Cognitive interviewing is a specialized type of pre-test that focuses on respondents’ thinking process as they hear or read questions in a survey. It actively delves into how they interpret the meaning of questions and possible responses, what they think about when they are considering how to answer, how they decide on their answers and what their answers mean.
In our firm we have conducted cognitive interviews over the telephone and in person for surveys that will be administered by telephone as well as self-administered online surveys. Our methods are primarily drawn from Gordon B. Willis’ Cognitive Interviewing: A Tool For Improving Questionnaire Design. These methods include:
asking respondents to rephrase the question, or the response options, in their own words;
asking them to tell the interviewer what they are thinking as they consider the question, consider their answer and decide upon their actual response;
asking respondents what specific words or phrases in selected questions mean to them;
asking how easy or difficult a question is to answer and if it is not easy, to probe for the causes of difficulty;
looking for any cues that may indicate an issue, including hesitation or information provided in one question that seems to conflict with the information provided in another.
In addition, we sometimes ask respondents how they would answer a pre-coded question before they have seen the response options, to ensure we have presented all relevant categories. We may also repeat a question with slightly different wording later in the questionnaire to see if it elicits a different response. If we hear responses that seem inconsistent, we probe for the reason why. We observe and listen for nonverbal cues that a respondent is having difficulty or is confused.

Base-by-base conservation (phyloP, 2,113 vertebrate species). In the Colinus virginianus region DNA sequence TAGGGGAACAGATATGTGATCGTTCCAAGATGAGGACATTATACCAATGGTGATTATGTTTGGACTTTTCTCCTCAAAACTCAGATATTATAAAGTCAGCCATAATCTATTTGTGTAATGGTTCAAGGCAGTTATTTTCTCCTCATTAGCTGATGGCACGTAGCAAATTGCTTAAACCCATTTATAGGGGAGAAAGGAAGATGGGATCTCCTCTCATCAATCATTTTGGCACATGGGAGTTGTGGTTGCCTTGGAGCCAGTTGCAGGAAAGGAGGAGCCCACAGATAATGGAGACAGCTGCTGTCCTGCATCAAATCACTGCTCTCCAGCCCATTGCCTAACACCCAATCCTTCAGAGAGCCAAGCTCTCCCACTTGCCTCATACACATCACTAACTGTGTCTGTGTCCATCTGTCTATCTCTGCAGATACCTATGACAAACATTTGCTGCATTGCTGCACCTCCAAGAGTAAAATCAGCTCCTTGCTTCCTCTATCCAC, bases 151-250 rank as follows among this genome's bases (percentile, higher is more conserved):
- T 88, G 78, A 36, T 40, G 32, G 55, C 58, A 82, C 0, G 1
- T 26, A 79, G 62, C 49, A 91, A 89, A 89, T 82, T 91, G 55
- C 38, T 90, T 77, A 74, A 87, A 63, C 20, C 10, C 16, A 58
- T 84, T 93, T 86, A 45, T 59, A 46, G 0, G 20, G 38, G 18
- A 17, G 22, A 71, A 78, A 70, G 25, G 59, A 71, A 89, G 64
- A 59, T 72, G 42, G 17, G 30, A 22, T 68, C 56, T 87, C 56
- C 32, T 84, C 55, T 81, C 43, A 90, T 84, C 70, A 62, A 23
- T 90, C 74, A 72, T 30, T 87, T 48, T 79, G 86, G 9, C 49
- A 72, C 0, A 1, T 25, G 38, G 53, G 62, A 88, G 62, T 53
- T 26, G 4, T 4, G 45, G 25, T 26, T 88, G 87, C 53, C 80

A few examples of cognitive interviews that we conducted on a recent publicly-released survey about nutrition illustrate their value. In a survey about nutrition, one trend question asked respondents to rate how much impact factors such as taste, price, healthfulness and sustainability have on their food selection. With our understanding that “sustainability” can connote ecological, economic and social aspects of food production and sales, and knowing that a surprisingly high proportion of the population reported in a past study that it significantly impacted their food purchase decisions, we decided to explore the concept in our cognitive interviews.
A young woman named Angie explained that, to her, sustainability meant how long food would remain fresh if she put it in the freezer. Similarly, a middle-aged male thought it related to a food’s shelf life. With such different meanings to different people, the term would not be useful.
Later, in a cognitive interview with a middle-aged man named David, we posed the question shown in Figure 1 from the same draft questionnaire.